In 2001, investigative journalist Eric Schlosser published his bestselling book Fast Food Nation, a groundbreaking analysis of the unprecedented growth – and hidden costs – of the fast-food industry. Since then, Eric has been widely recognized as a leading voice in efforts to reform the nation's food system. While he has consistently drawn attention to food safety and other issues of pressing concern to consumers, Eric has also emerged as a strong advocate for the rights of low-wage workers toiling at the base of the U.S. food industry.
In part, his workers' rights advocacy can be clearly traced through his near-decade of involvement with the Coalition of Immokalee Workers (CIW), the Florida-based farmworker organization spearheading a transformative Campaign for Fair Food. Indeed it is precisely this type of corporate supply chain accountability campaign – one brought about by workers in alliance with consumers – that Eric envisioned in the closing pages of Fast Food Nation.
Since 2003, Eric has spoken at CIW protest rallies; published op-eds in the nation's most respected newspapers; toured Immokalee alongside Senator Bernie Sanders (I-VT); and even testified before the U.S. Senate Subcommittee on Health, Education, Labor and Pensions. His efforts have not only raised the profile of the CIW's struggle for dignity and respect in Florida's tomato fields, but have also reinforced the fundamental importance of labor rights to the sustainable food movement.
I recently had the opportunity to pose a few questions to Eric about the state of the food movement:
When you were researching and writing Fast Food Nation a dozen years ago, did you have a sense that the so-called "food movement" –that is, grassroots activism and organizing around food issues, broadly defined – would make so much headway in the new millennium?
If there was a food movement in the late 1990s, I wasn’t aware of it. In fact, I was remarkably ignorant about food production and industrial agriculture when I began the research for Fast Food Nation in 1997. Had I known better, I would have started by reading the works of Wendell Berry, Francis Moore Lappe, Alice Waters, and Orville Schell, who’d already offered a trenchant critique of this industrial system. The food movement that they helped to launch in the 1970s had become dormant in many respects. I really didn’t know anything about it and, sadly, had never heard of those great pioneers of sustainability. It’s been incredibly gratifying to see their movement not only grow during the past decade, but also enter the mainstream. An organic garden at the White House was inconceivable in the late 1990s. Even President Clinton--whose administration did a lot of good things on the issue of food safety—was proudly and publicly eating at McDonald’s back then.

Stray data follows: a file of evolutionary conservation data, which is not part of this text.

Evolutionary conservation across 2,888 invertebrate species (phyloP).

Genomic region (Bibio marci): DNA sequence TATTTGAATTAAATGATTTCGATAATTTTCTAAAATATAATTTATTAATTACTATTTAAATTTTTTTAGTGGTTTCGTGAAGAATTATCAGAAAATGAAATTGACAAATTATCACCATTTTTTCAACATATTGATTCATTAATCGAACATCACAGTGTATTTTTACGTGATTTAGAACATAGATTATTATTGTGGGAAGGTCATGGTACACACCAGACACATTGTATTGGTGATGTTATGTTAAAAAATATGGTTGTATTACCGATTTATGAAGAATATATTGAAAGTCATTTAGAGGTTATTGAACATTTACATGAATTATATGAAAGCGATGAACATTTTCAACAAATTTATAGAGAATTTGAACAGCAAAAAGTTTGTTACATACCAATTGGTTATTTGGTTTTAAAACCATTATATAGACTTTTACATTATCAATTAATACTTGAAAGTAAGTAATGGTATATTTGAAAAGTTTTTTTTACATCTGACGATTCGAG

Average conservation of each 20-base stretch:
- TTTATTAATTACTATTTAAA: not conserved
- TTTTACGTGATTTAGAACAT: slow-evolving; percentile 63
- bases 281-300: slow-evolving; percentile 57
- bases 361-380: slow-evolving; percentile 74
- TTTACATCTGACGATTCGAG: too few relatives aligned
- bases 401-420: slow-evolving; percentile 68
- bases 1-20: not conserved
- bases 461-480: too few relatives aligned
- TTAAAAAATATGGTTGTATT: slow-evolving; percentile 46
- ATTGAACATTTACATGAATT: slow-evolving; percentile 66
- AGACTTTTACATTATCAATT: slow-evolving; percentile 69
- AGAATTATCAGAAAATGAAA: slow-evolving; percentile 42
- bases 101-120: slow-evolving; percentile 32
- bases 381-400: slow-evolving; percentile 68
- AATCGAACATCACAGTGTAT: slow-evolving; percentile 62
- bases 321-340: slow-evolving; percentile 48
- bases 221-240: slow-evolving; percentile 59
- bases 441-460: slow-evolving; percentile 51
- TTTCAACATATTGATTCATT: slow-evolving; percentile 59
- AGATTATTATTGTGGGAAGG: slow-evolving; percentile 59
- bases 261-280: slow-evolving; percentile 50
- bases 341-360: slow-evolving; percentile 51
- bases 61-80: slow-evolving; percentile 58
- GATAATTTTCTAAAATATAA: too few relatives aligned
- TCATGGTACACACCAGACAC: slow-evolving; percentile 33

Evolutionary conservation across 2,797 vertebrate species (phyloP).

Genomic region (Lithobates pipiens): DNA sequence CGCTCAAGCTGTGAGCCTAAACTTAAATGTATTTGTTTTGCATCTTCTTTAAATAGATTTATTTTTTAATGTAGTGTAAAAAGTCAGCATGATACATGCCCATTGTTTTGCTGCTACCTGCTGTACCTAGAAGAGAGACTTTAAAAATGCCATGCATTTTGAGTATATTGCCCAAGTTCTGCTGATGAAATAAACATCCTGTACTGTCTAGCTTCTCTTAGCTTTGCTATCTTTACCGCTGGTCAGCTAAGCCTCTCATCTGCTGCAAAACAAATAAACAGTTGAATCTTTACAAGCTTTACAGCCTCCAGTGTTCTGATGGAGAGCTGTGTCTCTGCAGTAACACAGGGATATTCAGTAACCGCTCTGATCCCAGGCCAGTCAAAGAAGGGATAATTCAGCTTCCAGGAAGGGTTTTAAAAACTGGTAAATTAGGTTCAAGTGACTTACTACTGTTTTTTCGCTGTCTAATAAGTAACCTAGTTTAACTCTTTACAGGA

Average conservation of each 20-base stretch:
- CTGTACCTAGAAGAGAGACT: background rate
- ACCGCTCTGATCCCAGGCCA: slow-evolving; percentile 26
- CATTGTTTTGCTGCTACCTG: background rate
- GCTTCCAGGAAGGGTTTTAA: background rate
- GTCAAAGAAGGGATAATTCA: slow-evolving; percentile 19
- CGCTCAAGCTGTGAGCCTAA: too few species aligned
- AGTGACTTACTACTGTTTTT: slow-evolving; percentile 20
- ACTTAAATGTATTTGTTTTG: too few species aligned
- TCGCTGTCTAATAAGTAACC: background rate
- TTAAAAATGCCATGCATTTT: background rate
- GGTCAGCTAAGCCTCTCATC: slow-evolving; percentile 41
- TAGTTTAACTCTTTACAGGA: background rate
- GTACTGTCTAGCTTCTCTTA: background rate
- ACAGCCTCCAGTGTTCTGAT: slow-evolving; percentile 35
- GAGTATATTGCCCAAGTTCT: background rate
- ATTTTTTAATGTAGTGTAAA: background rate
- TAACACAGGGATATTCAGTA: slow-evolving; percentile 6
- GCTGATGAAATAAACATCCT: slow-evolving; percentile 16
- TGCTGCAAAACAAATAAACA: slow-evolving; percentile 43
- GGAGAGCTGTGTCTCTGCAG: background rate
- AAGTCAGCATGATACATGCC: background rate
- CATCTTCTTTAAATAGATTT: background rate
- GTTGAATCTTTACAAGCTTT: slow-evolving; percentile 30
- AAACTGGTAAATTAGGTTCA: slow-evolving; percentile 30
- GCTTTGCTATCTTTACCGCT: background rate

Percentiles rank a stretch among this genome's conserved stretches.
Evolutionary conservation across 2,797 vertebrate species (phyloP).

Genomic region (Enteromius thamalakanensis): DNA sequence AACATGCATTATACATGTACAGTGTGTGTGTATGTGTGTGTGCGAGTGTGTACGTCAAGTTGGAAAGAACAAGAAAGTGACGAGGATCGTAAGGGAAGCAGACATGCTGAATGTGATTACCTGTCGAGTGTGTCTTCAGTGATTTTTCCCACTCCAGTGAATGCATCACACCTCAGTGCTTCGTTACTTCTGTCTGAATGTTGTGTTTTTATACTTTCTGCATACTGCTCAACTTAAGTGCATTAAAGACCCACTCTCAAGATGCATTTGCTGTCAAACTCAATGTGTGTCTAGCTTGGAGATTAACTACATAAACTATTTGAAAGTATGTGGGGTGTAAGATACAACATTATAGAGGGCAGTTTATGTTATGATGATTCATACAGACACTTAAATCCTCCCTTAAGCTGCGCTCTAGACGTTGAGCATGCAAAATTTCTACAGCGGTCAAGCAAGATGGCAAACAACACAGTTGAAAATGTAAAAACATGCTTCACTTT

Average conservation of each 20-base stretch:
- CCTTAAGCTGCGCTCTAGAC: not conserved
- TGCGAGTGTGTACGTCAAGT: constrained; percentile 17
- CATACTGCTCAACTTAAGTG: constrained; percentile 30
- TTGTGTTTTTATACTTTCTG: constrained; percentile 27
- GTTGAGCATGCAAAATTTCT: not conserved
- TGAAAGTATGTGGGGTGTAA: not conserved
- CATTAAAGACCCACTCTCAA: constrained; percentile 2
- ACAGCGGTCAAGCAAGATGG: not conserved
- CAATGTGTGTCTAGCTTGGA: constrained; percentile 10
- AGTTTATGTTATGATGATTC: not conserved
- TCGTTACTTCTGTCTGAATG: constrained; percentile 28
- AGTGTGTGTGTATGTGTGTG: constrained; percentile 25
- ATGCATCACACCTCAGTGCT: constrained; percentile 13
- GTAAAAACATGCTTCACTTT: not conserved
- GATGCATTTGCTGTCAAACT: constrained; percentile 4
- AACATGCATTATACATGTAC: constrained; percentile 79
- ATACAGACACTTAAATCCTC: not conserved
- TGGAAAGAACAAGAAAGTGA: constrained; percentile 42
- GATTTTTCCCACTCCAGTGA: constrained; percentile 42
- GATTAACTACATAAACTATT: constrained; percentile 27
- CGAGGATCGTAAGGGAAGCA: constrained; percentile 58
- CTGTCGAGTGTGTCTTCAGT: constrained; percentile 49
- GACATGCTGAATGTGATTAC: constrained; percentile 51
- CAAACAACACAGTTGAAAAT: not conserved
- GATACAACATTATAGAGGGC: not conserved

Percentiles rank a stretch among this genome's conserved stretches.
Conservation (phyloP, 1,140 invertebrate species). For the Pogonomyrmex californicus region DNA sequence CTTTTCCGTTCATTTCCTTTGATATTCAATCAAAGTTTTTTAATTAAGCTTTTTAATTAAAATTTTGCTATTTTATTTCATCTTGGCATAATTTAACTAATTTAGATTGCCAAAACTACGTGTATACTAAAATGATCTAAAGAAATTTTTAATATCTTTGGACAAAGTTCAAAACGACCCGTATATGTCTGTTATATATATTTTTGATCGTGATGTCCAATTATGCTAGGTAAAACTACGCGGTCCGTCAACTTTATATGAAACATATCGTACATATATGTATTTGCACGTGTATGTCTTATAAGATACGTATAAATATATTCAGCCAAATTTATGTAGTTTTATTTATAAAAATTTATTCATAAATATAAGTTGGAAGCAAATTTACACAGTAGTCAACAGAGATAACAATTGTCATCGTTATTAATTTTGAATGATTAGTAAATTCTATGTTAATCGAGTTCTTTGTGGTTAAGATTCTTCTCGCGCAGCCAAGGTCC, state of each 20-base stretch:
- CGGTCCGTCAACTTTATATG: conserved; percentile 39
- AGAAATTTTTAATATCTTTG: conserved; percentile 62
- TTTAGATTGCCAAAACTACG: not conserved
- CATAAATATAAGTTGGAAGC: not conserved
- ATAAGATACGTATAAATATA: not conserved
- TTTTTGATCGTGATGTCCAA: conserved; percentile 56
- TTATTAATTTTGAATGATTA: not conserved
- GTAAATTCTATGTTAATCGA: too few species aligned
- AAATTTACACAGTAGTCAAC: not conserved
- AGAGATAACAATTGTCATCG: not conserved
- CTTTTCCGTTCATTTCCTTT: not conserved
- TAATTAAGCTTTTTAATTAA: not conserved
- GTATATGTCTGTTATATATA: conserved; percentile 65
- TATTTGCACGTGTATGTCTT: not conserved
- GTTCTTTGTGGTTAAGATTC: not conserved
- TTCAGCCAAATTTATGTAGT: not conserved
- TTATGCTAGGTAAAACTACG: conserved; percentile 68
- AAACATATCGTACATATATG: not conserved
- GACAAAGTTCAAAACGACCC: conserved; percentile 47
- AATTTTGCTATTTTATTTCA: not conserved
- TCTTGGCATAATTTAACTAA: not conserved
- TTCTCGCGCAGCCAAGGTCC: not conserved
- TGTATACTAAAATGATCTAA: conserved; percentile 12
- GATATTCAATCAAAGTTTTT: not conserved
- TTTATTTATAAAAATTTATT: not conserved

What are the primary factors driving the growth and victories of this movement?
First and foremost, I think, is the growing awareness of where our food comes from and how it’s being made. For years the industry did an excellent job of keeping that knowledge hidden from us. But once people began to see the consequences of this system, they didn’t want any part of it. Food has also become a useful prism for viewing other issues, such as animal rights, the widening gap between rich and poor, the increase in corporate power, and the obesity epidemic. The huge cost of our current system has encouraged millions of Americans to seek a better one.
What are the primary challenges facing the movement?
The central challenge, at this point, is to broaden the movement far beyond its well-educated, upper middle class base. The biggest victims of the industrial food system – the poor, the poorly educated, ordinary working people – need access to good, healthy affordable food. I have no tolerance for the right-wing argument that the food movement is inherently elitist. The campaigns to end slavery, to give women the right to vote, to protect the environment, all of them largely began among the upper middle class. There’s nothing wrong with that. But it would be wrong if the leaders of today’s food movement fail to reach out and build coalitions with those at the bottom of society. I’m optimistic that will happen, and Michelle Obama deserves enormous credit for her efforts on this issue.
Finally, you've been a longtime observer and supporter of the Coalition of Immokalee Workers' Campaign for Fair Food. What lessons do you think this initiative holds for others interested in reforming the food system?
I have tremendous respect and admiration for the Coalition. What they have achieved is truly remarkable – considering the power of the corporations they face, the racism toward the workers they represent, and the apathy about the labor issues they champion. Much of the Coalition’s success has been due to their discipline and hard work. But even more important has been the simple fact that they have the truth on their side. I hope that others seeking to reform the food system will show the same sort of compassion, dedication to the poor, and faith that the truth can overcome the most skillfully crafted lies.
Open letter to Chipotle CEO Steve Ells from sustainable food leaders, July 15, 2009
Video: “Fast Food Nation author says sustainable food movement should consider labor,” Grist.org, September 9, 2008
“Burger with a side of spies,” New York Times, Op-ed, May 7, 2008
“Penny foolish,” New York Times, Op-ed, November 29, 2007
“A side order of human rights,” New York Times, Op-ed, April 6, 2005
“Human rights are dying on the vine,” Los Angeles Times, Op-ed, March 5, 2004